Rebooting Performance Benchmark Models for the Era of AI PCs

These are still the very early days of AI PCs, so I want to be cautious about my timeframe expectations. On the one hand, competition with AMD and Qualcomm in the AI PC space should push Intel to move fast and differentiate itself in the market (and will hopefully motivate Intel to take its vision of what an AI PC could be – or should be – in novel directions). On the other hand, Intel could find itself mired in a linear competitive benchmark race with its rivals, as it has in the past, and with mixed outcomes.

To that point, I caution not to read too much into the role that benchmarks might play in communicating value or real-world performance in this market segment, assuming they will play any role at all. It is likely that each chipmaker and OEM in the AI PC space will deliver such differentiated approaches to AI-enabled on-device performance that benchmarks will become far more brand-specific than brand-agnostic. (Useful when comparing successive generations of products from the same chipmaker and OEM but limited for brand versus brand competitive analysis. We have already begun to see how TOPS have begun to lose steam as an empirical performance benchmark, for example, with power-efficiency metrics gaining in relevance.) Performance needs also tend to vary wildly depending on the application, making one-size-fits-all benchmarking difficult to apply to on-device AI performance comparisons. Keep that in mind when Intel releases its first NPU benchmarks in a few weeks, whatever these benchmarks suggest about the state of Intel’s progress.

Overall, Intel’s entry into the AI PC space is an exciting and significant – albeit unsurprising – new chapter in the race to complement cloud-based AI applications with entirely new layers of on-device AI capabilities, particularly in consumer and enterprise PCs.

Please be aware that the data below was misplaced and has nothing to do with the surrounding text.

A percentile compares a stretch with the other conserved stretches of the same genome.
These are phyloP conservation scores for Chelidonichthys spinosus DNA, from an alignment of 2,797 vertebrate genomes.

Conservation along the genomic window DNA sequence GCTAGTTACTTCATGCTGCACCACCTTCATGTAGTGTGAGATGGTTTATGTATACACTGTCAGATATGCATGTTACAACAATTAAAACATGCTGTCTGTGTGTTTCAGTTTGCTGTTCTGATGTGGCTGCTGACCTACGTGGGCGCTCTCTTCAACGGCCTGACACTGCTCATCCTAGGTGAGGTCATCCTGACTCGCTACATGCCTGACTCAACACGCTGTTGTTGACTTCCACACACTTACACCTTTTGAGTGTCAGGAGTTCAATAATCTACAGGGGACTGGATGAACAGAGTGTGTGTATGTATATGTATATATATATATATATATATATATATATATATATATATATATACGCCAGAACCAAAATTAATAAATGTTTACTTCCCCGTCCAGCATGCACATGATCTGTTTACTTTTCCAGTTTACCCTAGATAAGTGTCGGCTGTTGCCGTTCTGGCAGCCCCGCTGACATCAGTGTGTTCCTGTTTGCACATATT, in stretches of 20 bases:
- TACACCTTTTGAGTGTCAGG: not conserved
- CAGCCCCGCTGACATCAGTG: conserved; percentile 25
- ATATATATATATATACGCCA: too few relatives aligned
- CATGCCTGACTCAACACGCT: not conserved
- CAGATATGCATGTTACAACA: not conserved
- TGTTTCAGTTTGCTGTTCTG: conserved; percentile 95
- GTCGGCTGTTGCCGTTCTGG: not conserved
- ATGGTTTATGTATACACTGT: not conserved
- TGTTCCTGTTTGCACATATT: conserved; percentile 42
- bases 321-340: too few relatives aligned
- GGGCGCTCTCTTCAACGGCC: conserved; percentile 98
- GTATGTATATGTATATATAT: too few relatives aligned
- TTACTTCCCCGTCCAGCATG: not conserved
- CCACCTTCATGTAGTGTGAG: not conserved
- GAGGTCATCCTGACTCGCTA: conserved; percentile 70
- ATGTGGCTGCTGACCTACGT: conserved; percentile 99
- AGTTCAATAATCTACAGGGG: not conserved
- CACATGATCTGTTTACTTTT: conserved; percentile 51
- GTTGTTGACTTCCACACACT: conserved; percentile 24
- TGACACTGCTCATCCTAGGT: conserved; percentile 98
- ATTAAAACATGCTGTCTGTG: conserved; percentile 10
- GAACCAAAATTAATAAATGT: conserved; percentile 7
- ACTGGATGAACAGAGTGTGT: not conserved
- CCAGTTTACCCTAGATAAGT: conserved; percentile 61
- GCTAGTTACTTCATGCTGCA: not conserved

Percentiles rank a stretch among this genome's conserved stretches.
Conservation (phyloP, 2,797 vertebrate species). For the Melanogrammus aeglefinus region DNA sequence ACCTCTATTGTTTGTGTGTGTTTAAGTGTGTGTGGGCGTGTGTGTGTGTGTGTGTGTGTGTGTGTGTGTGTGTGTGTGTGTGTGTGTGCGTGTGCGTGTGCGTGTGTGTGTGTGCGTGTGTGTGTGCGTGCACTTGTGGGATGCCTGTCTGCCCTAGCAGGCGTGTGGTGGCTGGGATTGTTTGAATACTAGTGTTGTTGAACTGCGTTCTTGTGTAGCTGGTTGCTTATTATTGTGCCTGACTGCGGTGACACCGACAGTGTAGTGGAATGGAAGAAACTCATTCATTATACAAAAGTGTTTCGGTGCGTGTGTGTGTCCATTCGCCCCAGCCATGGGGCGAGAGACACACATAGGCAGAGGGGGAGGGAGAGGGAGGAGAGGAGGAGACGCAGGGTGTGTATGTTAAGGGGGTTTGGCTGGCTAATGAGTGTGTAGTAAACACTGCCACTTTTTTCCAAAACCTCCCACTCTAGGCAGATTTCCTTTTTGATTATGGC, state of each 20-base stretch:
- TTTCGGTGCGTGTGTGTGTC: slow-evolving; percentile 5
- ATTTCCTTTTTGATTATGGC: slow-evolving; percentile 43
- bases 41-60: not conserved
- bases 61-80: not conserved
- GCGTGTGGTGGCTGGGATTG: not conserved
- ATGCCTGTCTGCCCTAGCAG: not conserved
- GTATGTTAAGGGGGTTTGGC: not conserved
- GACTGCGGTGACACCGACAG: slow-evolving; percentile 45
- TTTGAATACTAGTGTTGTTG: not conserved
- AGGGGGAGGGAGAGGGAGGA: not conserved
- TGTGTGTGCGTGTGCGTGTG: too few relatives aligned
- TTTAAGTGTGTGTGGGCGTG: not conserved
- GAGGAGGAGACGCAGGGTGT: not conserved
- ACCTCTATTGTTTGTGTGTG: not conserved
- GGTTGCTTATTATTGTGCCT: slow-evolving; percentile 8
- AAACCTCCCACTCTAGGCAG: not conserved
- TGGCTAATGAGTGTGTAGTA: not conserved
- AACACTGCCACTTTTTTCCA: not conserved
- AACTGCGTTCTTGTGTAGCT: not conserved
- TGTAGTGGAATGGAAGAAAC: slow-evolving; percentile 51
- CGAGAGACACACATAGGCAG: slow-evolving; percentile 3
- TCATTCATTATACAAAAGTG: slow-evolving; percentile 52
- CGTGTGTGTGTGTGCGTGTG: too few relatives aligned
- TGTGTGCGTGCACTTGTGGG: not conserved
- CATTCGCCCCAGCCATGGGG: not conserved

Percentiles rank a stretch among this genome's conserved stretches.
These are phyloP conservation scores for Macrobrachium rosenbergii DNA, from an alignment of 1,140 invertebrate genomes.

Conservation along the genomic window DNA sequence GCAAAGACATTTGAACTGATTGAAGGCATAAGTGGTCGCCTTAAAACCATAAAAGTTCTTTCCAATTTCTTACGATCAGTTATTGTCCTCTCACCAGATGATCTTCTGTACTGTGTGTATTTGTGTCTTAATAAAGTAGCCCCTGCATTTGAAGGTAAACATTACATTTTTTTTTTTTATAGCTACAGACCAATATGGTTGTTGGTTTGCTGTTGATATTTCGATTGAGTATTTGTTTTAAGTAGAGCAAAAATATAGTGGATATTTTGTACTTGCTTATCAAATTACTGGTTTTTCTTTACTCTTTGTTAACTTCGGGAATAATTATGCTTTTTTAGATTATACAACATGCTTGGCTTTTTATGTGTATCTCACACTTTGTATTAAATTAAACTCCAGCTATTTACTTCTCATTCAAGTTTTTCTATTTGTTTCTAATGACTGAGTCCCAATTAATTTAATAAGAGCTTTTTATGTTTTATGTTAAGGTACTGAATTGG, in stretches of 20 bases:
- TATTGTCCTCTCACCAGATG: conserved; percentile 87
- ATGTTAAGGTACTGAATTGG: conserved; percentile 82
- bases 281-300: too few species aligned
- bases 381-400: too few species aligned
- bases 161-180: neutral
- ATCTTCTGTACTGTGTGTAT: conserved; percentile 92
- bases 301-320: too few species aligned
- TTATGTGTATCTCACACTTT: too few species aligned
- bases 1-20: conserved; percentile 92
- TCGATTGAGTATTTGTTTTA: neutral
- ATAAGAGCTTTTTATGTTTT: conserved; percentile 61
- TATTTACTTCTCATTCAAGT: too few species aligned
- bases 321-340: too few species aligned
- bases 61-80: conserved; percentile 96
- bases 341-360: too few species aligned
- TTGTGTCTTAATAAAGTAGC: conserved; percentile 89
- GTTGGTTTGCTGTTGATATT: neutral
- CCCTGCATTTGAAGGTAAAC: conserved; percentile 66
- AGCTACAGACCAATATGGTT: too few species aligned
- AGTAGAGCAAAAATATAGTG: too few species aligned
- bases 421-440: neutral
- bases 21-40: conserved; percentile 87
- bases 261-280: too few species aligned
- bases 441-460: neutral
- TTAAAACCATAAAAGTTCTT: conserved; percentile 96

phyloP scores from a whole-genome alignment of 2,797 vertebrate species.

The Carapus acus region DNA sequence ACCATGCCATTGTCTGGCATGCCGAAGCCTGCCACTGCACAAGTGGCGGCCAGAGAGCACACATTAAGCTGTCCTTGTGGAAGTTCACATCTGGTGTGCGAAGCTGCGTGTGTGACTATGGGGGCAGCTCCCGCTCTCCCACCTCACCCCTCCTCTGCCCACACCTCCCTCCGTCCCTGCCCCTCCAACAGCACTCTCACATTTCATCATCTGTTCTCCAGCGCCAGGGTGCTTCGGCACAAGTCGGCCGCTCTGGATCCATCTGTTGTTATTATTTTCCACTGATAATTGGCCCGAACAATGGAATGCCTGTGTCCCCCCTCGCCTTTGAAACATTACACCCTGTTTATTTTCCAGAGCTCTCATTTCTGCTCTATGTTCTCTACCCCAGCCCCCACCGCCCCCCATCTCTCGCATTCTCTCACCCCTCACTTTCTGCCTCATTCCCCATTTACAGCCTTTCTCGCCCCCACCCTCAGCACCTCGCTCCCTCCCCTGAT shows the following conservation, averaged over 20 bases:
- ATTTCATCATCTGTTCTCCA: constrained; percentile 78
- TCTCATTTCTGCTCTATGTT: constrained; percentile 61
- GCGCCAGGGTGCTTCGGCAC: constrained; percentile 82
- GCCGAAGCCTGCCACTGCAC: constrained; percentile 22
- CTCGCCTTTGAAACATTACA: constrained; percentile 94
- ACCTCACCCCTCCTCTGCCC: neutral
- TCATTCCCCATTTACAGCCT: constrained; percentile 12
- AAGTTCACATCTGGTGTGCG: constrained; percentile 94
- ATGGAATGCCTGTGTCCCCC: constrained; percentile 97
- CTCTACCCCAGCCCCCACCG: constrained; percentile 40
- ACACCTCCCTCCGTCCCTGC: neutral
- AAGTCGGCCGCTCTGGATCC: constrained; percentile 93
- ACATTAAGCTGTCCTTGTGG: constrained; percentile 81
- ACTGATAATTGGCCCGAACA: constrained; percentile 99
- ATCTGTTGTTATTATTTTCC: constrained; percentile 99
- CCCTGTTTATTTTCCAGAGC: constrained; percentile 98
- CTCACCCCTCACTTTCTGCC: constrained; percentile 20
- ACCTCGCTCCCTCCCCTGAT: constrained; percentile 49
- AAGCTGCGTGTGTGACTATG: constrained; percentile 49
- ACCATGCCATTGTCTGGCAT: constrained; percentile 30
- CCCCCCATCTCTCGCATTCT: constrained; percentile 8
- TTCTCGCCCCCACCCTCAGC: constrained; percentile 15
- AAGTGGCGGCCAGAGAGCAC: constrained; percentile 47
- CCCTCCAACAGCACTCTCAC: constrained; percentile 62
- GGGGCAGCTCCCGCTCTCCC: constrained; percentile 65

Disclosure: The Futurum Group is a research and advisory firm that engages or has engaged in research, analysis, and advisory services with many technology companies, including those mentioned in this article. The author does not hold any equity positions with any company mentioned in this article.

Analysis and opinions expressed herein are specific to the analyst individually and data and other information that might have been provided for validation, not those of The Futurum Group as a whole.

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Author Information

Olivier Blanchard has extensive experience managing product innovation, technology adoption, digital integration, and change management for industry leaders in the B2B, B2C, B2G sectors, and the IT channel. His passion is helping decision-makers and their organizations understand the many risks and opportunities of technology-driven disruption, and leverage innovation to build stronger, better, more competitive companies.  Read Full Bio.